EPA Makes $1.7 Million Available for New Clean Diesel Projects in Northeast
UK Company Introduces Electric Sportscar with Altairnano Battery Pack; More Models Planned

Toyota Announces New Intake Valve Lift and Timing System

The Valvematic system. Click to enlarge.

Toyota Motor has announced its new variable valve lift mechanism, which it calls Valvematic. Valvematic combines the existing VVT-i (Variable Valve Timing-intelligent), which continuously controls intake valve opening/closing timing, with a new mechanism that continuously controls the intake valve lift volume.

In the case of a new 2.0-liter engine developed by Toyota, Valvematic improves fuel efficiency by 5% to 10% (depending on driving conditions), reduces CO2 emissions, boosts output by at least 10% and enhances acceleration responsiveness, according to the company.

TMC plans to introduce Valvematic shortly, starting with a new vehicle model featuring a 2.0-liter engine.

Valvematic adjusts the volume of air taken in by continuously controlling the intake valve lift volume as well as the timing of valve opening and closing. This boots performance based on the engine’s operational condition, helping vehicles achieve better fuel efficiency and dynamic performance.

Conceptually, this is similar to BMW’s Valvetronic, which also provides infinitely variable valve lift and timing, and delivers an approximate 10% reduction in fuel consumption. To implement Valvetronic, BMW uses an additional eccentric shaft, an electric motor and several intermediate rocker arms.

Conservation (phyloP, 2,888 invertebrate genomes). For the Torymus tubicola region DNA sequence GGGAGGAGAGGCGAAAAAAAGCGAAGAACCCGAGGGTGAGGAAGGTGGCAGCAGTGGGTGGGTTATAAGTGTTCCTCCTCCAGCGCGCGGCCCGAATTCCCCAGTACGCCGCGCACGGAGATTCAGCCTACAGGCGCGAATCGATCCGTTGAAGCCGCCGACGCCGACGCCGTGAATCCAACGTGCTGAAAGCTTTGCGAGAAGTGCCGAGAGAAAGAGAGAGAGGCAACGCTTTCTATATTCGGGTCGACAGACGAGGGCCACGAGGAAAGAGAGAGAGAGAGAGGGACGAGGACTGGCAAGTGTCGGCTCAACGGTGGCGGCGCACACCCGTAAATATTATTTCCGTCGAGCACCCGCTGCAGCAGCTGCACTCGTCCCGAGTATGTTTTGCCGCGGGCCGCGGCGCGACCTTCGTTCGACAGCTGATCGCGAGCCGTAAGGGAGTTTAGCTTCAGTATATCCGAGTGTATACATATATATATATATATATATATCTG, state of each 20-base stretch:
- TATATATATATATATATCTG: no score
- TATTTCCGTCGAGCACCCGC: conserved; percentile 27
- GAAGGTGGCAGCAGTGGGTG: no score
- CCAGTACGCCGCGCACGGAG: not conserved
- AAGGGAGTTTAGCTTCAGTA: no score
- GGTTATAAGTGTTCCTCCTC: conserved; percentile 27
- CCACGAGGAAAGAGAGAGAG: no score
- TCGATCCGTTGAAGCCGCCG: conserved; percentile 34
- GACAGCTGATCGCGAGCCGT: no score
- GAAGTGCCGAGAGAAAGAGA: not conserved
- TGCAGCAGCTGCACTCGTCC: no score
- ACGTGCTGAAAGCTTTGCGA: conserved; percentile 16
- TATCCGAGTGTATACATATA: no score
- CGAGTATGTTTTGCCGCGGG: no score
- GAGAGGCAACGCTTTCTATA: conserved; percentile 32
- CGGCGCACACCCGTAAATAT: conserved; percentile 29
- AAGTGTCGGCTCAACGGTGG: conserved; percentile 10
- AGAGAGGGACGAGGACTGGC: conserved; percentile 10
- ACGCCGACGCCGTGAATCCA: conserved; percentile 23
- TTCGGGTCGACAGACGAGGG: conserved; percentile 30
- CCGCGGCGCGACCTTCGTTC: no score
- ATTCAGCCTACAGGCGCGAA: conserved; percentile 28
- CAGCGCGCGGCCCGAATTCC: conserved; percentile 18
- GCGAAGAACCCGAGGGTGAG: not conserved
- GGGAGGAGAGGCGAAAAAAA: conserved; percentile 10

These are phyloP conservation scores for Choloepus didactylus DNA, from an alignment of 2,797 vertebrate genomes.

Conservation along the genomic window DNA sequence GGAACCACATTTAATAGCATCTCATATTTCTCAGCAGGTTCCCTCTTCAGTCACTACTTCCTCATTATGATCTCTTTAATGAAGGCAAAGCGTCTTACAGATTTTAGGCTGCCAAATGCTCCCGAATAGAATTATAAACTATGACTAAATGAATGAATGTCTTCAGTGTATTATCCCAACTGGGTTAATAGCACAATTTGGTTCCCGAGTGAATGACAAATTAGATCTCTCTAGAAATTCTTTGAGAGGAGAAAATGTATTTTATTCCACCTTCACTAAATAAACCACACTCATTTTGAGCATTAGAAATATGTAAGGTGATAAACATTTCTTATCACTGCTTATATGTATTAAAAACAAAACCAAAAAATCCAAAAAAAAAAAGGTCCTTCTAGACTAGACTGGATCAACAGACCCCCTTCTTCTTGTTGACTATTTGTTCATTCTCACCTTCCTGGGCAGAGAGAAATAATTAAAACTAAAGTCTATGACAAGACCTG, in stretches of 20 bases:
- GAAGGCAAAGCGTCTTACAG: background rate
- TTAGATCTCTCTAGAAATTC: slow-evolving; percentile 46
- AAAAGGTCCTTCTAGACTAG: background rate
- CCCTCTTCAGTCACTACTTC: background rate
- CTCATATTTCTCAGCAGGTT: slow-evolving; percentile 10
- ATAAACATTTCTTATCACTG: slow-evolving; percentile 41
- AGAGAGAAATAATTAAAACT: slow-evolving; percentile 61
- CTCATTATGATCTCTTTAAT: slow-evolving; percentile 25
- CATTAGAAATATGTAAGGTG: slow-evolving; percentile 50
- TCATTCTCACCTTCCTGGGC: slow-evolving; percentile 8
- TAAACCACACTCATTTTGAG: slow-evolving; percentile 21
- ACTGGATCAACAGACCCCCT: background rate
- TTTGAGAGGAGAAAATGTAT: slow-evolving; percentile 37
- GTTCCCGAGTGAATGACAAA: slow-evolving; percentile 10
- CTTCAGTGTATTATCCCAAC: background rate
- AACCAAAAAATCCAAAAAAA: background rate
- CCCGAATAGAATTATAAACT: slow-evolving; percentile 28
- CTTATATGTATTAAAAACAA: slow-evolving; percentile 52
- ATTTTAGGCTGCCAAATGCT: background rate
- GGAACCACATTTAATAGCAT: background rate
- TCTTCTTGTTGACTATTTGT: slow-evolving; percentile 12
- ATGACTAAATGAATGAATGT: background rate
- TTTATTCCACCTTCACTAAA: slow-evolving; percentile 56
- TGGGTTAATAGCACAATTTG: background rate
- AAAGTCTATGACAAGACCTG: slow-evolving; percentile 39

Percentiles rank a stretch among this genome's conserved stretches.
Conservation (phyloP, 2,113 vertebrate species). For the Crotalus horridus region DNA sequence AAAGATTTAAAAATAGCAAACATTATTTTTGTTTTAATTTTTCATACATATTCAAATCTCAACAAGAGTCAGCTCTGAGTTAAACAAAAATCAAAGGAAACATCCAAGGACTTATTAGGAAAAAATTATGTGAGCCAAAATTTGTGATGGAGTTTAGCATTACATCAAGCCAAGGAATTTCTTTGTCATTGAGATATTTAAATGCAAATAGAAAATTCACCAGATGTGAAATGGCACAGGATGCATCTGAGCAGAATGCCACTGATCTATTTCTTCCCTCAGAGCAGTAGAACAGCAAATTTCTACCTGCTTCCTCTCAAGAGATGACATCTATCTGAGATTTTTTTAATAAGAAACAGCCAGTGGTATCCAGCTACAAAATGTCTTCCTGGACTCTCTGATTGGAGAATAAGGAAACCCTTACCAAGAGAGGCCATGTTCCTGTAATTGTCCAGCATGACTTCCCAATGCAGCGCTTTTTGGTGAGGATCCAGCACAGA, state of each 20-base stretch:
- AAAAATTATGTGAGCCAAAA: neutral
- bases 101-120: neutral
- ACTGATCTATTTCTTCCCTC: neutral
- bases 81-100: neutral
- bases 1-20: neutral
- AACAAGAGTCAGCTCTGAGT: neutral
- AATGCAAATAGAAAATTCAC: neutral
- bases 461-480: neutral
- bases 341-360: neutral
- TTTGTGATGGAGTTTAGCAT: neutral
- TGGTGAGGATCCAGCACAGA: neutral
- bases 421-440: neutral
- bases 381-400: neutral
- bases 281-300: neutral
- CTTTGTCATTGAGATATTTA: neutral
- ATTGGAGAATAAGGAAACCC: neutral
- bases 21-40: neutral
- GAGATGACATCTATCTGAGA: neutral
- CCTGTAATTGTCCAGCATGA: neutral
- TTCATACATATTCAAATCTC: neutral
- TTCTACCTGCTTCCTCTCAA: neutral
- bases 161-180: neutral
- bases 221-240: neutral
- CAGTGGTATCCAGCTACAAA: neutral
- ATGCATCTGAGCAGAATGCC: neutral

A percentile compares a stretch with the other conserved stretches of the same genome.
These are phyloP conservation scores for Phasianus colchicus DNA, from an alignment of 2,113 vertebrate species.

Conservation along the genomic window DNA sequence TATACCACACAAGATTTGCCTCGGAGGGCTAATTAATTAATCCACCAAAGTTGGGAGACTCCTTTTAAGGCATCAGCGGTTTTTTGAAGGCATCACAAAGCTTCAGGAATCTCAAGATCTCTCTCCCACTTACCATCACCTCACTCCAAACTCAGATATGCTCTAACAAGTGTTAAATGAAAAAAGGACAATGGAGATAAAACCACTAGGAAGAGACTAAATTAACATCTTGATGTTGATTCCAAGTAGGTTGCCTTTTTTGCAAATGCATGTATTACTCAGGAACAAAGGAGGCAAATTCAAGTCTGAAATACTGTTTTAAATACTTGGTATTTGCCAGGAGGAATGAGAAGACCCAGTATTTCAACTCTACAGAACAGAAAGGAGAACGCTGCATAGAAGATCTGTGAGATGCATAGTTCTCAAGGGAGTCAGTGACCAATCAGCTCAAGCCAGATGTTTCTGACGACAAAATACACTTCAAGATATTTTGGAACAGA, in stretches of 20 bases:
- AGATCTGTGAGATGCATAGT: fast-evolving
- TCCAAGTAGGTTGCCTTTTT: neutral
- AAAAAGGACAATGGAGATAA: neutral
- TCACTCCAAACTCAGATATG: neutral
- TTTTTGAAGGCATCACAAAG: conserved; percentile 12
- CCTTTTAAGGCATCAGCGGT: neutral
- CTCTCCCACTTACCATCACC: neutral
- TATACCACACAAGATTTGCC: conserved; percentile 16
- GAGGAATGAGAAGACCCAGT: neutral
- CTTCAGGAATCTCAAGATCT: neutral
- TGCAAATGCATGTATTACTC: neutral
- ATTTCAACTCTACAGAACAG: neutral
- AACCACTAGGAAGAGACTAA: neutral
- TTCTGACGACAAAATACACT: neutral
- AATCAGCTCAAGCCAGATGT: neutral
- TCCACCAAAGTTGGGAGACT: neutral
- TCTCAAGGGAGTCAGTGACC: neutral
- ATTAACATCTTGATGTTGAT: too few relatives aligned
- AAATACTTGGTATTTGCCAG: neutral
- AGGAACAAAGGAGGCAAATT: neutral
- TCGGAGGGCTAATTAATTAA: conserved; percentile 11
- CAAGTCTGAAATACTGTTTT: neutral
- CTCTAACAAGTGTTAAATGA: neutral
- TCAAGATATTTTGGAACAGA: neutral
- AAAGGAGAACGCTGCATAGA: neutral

In 2006, Honda outlined its next-generation approach to valve lift and timing: Advanced VTEC (Variable Valve Timing and Lift Electronic Control System). A-VTEC also combines continuously variable valve lift and timing control with the continuously variable phase control of VTC (Variable Timing Control) to achieve a 13% improvement in fuel efficiency, compared to a production 2.4-liter i-VTEC engine. (Earlier post.)

Nissan also recently introduced its new Variable Valve Event and Lift (VVEL) and continuous valve timing control (C-VTC) technologies, which will be first applied on the Infiniti G37 coupe.

Nissan had earlier announced plans to install the VVEL system, which contributes up to a 10% reduction in fuel consumption and carbon-dioxide emissions compared to an engine of the same displacement without VVEL, on its products worldwide starting from FY07 under the Nissan Green Program 2010.

In the VVEL system, a rocker arm and two types of links close the intake valves by transferring the rotational movement of a drive shaft with an eccentric cam to the output cam. The movement of the output cam can be varied by rotating the control shaft within the DC motor and changing the fulcrums of the links. This makes a continuous adjustment of the valve lift amount possible. (Earlier post.)


Tim Russell

I wasn't said but does this eliminate the throttle valve as in the Valvetronic system?

DRD T-bone

From the release by Toyota, it sounds like the throttle butterfly is eliminated: